It was a hot summer day in the early 90’s. My mom pulled into the McDonald’s parking lot in Birmingham, Alabama. My brother and I excitedly unbuckled our seat belts, and my little sister squirmed in her car seat, while my dad woke up from the passenger side. It was day three of our three day drive from Wyoming to South Alabama to visit my dad’s side of the family.
He asked, “Where are we?”
My mom replied, “Birmingham. I stopped so we could get lunch.”
The five of us walked into McDonald’s. I looked around, and was in awe. I blurted out, “Daaad! LOOK! There are black people in here!!!”
My dad’s hand quickly went over my mouth, and my mom had a horrified look on her face. I think the whole restaurant looked at us, but I was too busy admiring their dark skin to pay attention to the “looks” I was getting. I had never seen anything like it, and I thought it was one of the most beautiful things I had ever seen.
My parents hurriedly ordered lunch and got us out of McDonald’s as soon as quickly as they could.
When we got back into the vehicle, my dad sat down and told me, “Megan, I know the people you just saw look different than we do. They have darker skin, but you know what? We are all the same inside.”
At the young age of five, I’m sure I had a puzzled look on my face. He pointed to the scrape on my knee, and asked, “When you fell off your bike last week, what color did you bleed?”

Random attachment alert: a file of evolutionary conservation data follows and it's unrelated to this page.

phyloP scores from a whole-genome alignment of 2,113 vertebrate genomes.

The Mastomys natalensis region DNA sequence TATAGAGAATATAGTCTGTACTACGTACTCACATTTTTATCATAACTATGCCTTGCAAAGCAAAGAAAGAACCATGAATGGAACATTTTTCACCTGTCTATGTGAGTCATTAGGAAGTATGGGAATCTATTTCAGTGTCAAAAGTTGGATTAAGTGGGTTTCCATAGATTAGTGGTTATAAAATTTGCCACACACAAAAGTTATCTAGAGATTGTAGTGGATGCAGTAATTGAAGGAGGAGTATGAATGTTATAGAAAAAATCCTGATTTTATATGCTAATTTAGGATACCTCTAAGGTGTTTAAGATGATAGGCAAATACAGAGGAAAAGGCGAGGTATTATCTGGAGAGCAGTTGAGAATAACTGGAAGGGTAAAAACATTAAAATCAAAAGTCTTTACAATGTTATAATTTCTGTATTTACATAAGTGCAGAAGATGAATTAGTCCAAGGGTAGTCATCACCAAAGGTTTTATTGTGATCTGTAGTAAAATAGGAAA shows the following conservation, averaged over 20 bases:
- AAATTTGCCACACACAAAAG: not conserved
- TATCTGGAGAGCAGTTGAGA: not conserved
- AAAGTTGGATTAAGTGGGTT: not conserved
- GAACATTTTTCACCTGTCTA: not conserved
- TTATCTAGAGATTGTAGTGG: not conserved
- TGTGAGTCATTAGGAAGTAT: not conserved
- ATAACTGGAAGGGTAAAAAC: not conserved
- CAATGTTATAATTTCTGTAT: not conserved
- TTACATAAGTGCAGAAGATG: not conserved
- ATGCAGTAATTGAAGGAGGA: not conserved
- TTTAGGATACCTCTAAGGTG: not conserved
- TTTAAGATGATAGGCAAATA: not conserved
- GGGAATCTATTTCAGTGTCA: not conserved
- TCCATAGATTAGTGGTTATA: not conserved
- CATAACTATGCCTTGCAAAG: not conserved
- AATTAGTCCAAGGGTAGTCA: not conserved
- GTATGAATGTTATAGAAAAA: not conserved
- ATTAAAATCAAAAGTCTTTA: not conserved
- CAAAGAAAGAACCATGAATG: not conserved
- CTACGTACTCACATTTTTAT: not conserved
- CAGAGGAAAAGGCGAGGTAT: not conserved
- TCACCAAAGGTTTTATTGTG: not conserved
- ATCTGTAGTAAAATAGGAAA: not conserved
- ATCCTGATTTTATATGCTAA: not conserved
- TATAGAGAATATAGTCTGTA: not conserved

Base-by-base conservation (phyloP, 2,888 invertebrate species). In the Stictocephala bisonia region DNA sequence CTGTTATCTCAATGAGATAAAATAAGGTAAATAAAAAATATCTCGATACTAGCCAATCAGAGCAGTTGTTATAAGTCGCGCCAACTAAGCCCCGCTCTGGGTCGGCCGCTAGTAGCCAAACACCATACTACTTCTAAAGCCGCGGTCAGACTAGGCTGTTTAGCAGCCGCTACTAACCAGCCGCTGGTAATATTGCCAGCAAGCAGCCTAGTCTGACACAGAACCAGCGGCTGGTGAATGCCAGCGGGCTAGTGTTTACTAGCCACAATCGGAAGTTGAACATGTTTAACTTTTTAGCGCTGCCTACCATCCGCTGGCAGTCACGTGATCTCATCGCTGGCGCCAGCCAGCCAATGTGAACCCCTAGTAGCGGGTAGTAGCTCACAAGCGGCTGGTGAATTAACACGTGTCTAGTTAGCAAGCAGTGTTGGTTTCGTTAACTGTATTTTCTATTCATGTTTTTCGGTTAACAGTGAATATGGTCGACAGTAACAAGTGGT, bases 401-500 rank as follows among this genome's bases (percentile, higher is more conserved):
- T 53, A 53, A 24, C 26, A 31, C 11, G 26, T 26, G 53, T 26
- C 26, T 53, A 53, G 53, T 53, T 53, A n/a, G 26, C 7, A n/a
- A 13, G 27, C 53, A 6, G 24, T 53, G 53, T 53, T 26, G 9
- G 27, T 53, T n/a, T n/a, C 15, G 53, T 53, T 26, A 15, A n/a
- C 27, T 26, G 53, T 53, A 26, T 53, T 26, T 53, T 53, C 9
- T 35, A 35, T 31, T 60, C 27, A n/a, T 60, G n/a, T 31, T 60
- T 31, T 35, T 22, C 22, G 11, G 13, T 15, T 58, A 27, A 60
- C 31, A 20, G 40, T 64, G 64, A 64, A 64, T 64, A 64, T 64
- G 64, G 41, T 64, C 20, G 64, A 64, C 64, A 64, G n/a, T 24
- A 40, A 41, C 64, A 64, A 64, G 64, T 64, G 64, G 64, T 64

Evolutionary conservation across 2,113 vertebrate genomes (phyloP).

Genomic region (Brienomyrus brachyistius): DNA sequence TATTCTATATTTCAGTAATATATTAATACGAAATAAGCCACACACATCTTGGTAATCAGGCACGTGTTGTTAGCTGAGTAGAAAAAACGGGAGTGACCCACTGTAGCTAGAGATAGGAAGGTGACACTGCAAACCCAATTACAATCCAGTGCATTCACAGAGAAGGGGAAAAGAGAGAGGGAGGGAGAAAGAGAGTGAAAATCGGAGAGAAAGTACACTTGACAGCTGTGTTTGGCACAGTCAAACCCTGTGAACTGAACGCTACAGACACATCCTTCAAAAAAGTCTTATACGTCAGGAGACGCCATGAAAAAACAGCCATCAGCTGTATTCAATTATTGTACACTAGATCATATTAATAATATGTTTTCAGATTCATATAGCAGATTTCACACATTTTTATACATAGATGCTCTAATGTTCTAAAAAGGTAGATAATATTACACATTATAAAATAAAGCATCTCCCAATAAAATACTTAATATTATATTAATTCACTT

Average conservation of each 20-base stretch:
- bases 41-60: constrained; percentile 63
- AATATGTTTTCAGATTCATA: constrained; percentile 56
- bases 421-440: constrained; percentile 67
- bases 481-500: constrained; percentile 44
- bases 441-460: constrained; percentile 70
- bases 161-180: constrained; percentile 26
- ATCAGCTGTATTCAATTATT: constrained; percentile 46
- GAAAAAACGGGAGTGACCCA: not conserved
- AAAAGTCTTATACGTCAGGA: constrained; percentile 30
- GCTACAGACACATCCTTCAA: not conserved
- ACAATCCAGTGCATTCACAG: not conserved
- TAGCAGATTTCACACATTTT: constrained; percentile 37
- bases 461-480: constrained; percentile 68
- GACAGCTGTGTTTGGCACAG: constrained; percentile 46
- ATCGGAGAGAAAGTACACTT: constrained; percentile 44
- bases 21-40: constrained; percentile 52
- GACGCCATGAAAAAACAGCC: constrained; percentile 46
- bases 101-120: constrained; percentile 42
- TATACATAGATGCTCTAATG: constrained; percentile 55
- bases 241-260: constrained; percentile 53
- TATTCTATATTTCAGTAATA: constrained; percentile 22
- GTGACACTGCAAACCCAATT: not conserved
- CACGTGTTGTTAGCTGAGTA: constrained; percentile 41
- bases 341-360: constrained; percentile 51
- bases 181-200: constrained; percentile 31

“Red,” I replied.
“That’s right,” my dad said. “If someone else with a different color of skin falls of their bike, their blood is red too.”
“Ohhh,” I said.
My dad continued, “Even though we have different color skin, we all still bleed the same color. God made us different on the outside, but the same on the inside. God looks at us on the inside, not the outside, so we don’t need to look at people and think differently of them based on what they look like.”
“. . For the Lord sees not as man sees: man looks on the outward appearance, but the Lord looks on the heart.” 1 Samuel 16:7
At five years old, my dad delicately explained the difference of race to me in that there is only an outward difference and it doesn’t define us. Not only did he explain the difference, he actually showed by example. Both him and my mom were in the Navy and experienced their own issues with race living in different countries. Neither one of them let that define them. Instead, they chose to listen to God’s truth and teach us to do the same.
A few years after the McDonald’s incident, the Lord led my parents to move us from Wyoming to Alabama. My parents have good friends who have darker skin, and we were around them quite often. It never mattered to my parents. They only saw the good in people, and I’m thankful for that.
You see, my grandfather raised my dad and his brothers and sisters that race didn’t matter during the 60’s in the south. I’m sure my grandfather caught a lot of slack for it, but he knew what really mattered and it’s not the color of a person’s skin. I’m extremely thankful my grandfather stood up for what was right, and taught my dad the same. I’m glad my dad taught us as well.
Color doesn’t matter; what’s on the inside is what matters most. I have friends of all shapes, sizes, and colors and I’m thankful for each one of them and their unwavering friendship. If I had let the color of their skin, hair, or eyes stop me from being their friend, I would have missed out on getting to know some amazing, godly women. I’m thankful my parents taught me that color doesn’t matter.